AHPA publishes report questioning kava-liver toxicity links

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AHPA publishes report questioning kava-liver toxicity links


Teschke R. Kava and the Risk of Liver Toxicity: Past, Current, and Future Aspects. American Herbal Products Association Report. 2011 Mar;26(3):9-17. Silver Spring, MD.
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AHPA publishes report questioning kava-liver toxicity links

By Shane Starling, 09-Mar-2011

A veteran kava researcher says liver toxicity cases that have been reported in recent years may be down to isolated quality control issues, rather than inherent toxicity issues with the herb and its extracts.
Writing in the latest issue of the American Herbal Products Association (AHPA) Report, Rolf Teschke, MD, said the kava (Piper methysticum G. Forster)-related adverse events were, "most probably a consequence of poor-quality raw kava material employed in the manufacture of a few kava extracts."

"Toxicity was associated with ingestion of traditional aqueous kava extracts, acetonic and ethanolic kava drugs, and kava dietary supplements in kava-herb mixtures. These adverse reactions emerged unexpectedly in face of the apparent safe traditional use of kava for thousands of years."

AHPA chief science officer Steven Dentali, PhD, said more research was required to determine if the cause of the issues was kava's active constituents - predominantly kavalactones - or something else that may have arisen in the harvest, handling, and processing of the kava plant, as Teschke's article points out.

"The connection Teschke makes between the chemical variety of kava and its intended use is rare to see in studies," Dentali said. "Not only does this review make that important point about kava use, but it also covers the host of hypothetical reasons for kava's supposed toxicity, critically evaluating each one of them, including the potential toxicity due to the possibility of mycotoxin contamination."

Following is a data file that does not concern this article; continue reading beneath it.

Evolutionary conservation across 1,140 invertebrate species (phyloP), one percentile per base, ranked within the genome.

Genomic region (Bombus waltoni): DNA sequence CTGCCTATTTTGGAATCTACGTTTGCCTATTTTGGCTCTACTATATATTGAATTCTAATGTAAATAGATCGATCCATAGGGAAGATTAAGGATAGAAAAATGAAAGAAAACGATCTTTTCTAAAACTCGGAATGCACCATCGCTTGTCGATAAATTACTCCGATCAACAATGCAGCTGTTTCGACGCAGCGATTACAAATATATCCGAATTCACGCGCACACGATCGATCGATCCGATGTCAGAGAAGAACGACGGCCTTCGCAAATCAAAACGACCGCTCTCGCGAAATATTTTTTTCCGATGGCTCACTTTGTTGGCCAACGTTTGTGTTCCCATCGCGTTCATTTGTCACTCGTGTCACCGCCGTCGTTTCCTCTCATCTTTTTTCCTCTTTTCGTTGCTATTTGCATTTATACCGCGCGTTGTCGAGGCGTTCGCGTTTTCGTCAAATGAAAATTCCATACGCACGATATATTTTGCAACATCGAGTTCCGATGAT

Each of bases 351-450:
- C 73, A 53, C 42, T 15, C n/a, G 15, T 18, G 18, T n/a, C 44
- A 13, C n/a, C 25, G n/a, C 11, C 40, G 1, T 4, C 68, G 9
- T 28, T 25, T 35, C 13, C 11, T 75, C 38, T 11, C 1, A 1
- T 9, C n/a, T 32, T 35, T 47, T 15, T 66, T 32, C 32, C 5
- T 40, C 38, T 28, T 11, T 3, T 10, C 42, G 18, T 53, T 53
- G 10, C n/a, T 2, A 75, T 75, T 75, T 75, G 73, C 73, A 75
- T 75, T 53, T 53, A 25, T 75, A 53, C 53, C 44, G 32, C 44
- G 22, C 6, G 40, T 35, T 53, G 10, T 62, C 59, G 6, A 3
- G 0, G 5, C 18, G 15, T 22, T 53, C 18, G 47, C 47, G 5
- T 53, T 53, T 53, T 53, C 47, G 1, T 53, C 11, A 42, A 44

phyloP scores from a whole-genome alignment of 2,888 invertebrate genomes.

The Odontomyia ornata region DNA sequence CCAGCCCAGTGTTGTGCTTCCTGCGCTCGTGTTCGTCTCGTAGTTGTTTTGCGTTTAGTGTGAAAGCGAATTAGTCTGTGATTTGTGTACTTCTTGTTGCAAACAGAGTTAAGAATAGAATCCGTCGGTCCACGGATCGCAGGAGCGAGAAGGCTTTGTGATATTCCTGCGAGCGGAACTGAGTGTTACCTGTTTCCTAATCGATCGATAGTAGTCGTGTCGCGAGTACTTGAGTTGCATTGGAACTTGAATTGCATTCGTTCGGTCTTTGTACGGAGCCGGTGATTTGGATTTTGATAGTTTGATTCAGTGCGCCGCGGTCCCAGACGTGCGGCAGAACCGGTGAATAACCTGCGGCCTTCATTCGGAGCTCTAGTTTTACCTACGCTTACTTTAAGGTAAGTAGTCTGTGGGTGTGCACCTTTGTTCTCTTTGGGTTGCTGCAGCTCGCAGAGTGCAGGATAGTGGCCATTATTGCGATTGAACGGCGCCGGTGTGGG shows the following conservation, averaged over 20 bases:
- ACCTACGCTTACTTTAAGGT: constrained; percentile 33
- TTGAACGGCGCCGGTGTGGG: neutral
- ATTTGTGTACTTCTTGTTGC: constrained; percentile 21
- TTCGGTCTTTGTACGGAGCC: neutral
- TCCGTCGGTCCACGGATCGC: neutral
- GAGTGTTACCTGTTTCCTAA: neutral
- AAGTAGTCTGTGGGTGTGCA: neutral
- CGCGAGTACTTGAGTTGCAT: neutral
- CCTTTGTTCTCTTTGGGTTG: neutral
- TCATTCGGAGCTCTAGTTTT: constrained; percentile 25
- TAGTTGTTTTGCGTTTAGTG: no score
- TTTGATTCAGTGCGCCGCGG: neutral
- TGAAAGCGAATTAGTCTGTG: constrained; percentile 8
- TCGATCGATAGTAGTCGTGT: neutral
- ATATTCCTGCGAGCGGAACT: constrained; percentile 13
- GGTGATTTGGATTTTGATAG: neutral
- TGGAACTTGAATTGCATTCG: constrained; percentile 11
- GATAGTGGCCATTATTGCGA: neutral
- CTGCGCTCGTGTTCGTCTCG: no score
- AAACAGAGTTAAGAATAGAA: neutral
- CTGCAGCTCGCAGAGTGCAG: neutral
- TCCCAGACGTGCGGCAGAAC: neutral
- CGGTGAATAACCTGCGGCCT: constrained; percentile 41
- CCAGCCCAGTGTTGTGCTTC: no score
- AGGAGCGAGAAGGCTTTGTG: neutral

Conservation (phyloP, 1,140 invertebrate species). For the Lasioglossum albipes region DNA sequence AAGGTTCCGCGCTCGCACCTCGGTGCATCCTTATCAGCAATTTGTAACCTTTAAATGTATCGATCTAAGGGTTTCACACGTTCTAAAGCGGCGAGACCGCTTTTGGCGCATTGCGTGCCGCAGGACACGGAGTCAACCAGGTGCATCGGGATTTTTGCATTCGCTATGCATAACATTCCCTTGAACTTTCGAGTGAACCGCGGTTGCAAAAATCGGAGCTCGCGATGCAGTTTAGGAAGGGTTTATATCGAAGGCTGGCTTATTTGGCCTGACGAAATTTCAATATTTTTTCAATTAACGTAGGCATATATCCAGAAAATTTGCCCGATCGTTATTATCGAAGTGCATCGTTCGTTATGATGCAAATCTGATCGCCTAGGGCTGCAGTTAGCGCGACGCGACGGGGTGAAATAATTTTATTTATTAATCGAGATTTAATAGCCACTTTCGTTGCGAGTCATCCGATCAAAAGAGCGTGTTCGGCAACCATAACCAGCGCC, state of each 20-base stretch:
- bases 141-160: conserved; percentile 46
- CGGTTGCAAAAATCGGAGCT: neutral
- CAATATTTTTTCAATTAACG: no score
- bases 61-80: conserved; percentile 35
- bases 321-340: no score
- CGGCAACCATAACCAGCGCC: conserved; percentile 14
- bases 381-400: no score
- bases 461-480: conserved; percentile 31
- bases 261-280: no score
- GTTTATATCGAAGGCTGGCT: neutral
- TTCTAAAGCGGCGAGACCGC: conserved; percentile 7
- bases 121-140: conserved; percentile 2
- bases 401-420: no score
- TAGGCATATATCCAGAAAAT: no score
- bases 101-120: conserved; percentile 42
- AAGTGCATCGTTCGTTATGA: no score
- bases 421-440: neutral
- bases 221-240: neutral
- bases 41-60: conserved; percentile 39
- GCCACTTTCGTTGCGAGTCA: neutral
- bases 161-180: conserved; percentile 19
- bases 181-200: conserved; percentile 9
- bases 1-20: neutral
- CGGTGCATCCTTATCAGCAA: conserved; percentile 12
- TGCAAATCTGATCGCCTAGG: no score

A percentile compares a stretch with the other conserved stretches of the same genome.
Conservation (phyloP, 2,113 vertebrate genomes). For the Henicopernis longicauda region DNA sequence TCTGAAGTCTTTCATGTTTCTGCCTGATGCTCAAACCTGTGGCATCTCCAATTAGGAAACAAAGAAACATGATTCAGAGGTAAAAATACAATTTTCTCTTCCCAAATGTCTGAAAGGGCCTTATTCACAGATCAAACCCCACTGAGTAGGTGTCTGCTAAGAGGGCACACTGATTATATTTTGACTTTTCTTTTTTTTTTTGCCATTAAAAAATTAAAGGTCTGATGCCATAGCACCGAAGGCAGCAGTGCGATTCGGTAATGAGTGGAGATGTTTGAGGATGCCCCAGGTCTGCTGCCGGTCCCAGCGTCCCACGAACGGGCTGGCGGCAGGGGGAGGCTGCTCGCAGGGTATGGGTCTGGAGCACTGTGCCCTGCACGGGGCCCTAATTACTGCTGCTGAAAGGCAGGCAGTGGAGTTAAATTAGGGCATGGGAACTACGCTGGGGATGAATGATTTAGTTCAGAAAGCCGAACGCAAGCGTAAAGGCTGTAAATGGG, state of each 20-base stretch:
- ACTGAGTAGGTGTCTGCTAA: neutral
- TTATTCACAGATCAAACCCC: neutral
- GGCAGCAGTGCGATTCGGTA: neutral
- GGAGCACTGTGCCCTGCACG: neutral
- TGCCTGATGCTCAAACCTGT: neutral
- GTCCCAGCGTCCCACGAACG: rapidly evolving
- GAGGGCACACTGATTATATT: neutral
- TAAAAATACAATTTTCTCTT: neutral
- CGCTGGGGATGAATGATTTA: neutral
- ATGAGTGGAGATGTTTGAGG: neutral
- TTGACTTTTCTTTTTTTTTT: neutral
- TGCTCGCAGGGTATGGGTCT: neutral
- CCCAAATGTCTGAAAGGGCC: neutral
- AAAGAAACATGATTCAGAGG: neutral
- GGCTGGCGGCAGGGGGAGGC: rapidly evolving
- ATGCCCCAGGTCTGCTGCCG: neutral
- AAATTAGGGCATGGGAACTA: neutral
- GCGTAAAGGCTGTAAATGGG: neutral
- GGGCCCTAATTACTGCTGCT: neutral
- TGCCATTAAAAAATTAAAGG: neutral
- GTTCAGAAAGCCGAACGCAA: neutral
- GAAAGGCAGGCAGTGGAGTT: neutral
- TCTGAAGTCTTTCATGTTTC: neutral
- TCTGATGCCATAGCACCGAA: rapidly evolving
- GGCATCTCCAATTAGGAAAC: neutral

Traditional use
In his article, that is available here , Teschke draws attention to the "thousands of years" of traditional kava use, as well as improved quality measures.

"To minimize hepatotoxic risks due to kava use, efforts have to be undertaken to improve kava quality standards and to establish strict regulations for kava cultivators, farmers, harvesters, manufacturers, and physicians treating patients for anxiety, tension, and restlessness," he said.

"Novel experimental studies are required to elucidate theoretical pathogenetic mechanism(s) underlying reported kava-associated adverse events in face of the present uncertainty of their culprit(s)," he wrote.

Dentali added:
 "Case reports can only serve as sentinel events. In the absence of an immediate health hazard, an understanding of the materials involved, their chemical constituents, possible mechanisms of action, and other considerations are needed to properly evaluate sentinel events before bans are implemented against potentially useful remedies."

Kava is a herb from the pepper family with a long history of use as a relaxant in the Pacific Islands, and more recently in Europe, the US and Australia as a herbal medicine and in foods such as tea, cereal products, smoothies and spirit drinks.

Kava is banned in some European countries like France, Ireland, the UK and Portugal, but remains on-sale in dietary supplement form in the US, Canada, Australia, New Zealand and many other countries.